Norwich Bulletin - 5/1/2005
Tis The Season|
The season is right around the corner - no, not Christmas and not even summer - it's the scary time of the year for outside cats and dogs - it's flea and tick season! In fact, even the indoor cats have to worry if they share their home with dogs who spend time out of doors.
Our pets are only thinking about the warmth of the sun, the trees and the lush grass that will soon be everywhere - the indoor/outdoor kitties know that soon their will be mice and birds and squirrels everywhere - just for them. And the dogs will be running through the fields, chasing Frisbees and balls with their owners and enjoying long walks through the woods. And the fleas and the ticks are lying in wait!
Thousands of flea eggs are getting ready to hatch, just waiting to invade your cats and dogs. We all know what fleas can do to your pet, your home and, even you or your children. Flea bites cause severe itching for everyone. Dogs and cats scratch and chew themselves until they are missing hair and end up with inflamed skin. A large infestation of fleas on your pet can cause anemia. Anemia causes weakness, weight loss and decreased appetite - depending on how long the condition has been going on, your animal companion could require simple antibiotics or a blood transfusion. Kittens can even die from this if the infestation is severe enough!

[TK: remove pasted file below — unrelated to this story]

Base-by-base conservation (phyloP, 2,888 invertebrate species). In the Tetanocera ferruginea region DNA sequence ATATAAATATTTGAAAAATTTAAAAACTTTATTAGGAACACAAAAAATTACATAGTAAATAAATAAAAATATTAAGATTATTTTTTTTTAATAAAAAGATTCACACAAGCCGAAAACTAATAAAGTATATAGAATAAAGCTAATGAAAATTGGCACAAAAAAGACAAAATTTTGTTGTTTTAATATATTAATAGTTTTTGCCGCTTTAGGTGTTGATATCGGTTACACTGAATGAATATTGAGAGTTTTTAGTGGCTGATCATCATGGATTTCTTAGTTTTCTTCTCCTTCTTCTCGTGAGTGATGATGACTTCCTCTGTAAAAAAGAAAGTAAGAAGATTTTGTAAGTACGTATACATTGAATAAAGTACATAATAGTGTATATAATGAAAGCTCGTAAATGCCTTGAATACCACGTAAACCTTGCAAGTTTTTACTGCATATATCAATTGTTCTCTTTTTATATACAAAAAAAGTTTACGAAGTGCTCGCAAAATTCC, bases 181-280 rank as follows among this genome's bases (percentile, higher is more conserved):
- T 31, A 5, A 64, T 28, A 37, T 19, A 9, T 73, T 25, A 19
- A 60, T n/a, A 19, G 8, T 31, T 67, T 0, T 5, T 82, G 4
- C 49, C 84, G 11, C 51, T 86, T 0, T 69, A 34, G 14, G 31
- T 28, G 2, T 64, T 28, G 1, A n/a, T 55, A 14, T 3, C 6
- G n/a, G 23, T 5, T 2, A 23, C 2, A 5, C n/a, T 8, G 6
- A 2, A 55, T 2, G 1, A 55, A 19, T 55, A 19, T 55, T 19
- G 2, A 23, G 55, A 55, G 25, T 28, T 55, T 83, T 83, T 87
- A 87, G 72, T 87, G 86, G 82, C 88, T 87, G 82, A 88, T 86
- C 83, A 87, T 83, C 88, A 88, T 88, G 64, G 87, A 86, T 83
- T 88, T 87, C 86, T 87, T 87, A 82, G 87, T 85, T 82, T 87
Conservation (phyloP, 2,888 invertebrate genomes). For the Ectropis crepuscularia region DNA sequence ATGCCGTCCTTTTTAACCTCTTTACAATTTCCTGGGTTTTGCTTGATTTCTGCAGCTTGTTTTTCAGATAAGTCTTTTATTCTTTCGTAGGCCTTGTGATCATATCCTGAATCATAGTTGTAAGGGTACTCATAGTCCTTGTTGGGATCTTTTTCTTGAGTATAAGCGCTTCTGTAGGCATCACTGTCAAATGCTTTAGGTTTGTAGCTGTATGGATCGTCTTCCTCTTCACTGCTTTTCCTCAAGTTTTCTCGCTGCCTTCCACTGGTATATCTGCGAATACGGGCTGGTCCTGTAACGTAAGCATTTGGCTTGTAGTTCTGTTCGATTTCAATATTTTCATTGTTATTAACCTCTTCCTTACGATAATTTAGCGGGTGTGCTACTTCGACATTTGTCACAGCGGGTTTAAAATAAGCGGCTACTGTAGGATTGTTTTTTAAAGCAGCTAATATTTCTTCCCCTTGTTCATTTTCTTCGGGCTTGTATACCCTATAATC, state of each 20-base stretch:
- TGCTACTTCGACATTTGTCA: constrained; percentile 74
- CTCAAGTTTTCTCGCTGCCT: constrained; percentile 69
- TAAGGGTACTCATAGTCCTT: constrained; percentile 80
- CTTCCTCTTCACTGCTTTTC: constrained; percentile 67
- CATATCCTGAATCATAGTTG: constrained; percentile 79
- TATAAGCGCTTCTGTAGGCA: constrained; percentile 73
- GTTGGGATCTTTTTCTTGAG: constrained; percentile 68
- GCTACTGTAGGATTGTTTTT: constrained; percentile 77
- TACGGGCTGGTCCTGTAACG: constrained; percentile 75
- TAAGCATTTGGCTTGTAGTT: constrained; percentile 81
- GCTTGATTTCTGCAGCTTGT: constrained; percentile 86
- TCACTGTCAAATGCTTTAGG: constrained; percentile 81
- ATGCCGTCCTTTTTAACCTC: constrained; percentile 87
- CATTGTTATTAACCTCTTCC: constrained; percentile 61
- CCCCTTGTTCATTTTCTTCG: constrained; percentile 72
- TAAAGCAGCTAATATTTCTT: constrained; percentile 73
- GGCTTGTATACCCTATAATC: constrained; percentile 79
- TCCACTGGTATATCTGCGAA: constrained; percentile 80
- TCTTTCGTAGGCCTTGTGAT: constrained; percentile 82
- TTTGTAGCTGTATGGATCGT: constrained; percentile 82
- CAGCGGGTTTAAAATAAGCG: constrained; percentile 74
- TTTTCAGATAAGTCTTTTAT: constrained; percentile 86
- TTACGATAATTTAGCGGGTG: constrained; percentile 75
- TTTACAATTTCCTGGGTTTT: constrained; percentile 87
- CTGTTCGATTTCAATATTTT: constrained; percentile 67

Fleas are also the cause of tapeworms - another problem pet owners face. If a cat or dog eats a flea while grooming or chewing, and if the flea is infected, your pet then becomes a host body to tapeworm. And then there are the fleas that cause heartworm in our beloved pets - a dangerous and potentially fatal worm, with a somewhat painful treatment.
And don't forget the ticks - they may be blind and deaf, but they know when a warm-blooded body brushes up against them. And they also can cause lyme disease for our canine pals. And when these little leeches are sucking the blood out of our pets, they too, can be causing anemia and other problems for our pets.
Summer is not necessarily a healthy time for our animals and it is up to us to protect them. The easiest way to prevent any of these pests from infecting your cat would be to keep it indoors. However, that isn't possible with dogs and even many cats (like mine) have a cat safe fenced in area that allows them to climb trees, chase bugs and sun on the rocks. Therefore, they must be protected from early May to mid November.
I used Frontline or Revolution on all of my animals because it is easy and effective. My cats are wormed each Spring and late Fall and I clean their ears every month to check for ear mites. If the cats and dogs are going to be outside, there is a chance that they can pick up any of these parasites. Frontline and Advantage are now available through the internet at reduced costs. I do caution my readers not to use over the counter topical spot treatments as there are many cats that can use vet prescribed treatments but are severely allergic to the ingredients in the over the counter medications. Allergies that have resulted in tragic deaths.
Less expensive and less effective methods of flea control are collars that repel fleas, shampoos, sprays and periodic dips. It is important to make sure you do not use products on cats that are intended for dogs or vice versa. Read labels - be careful and do not ignore the fleas. Once they get on your pets and into your home, you then have a real problem for everyone.
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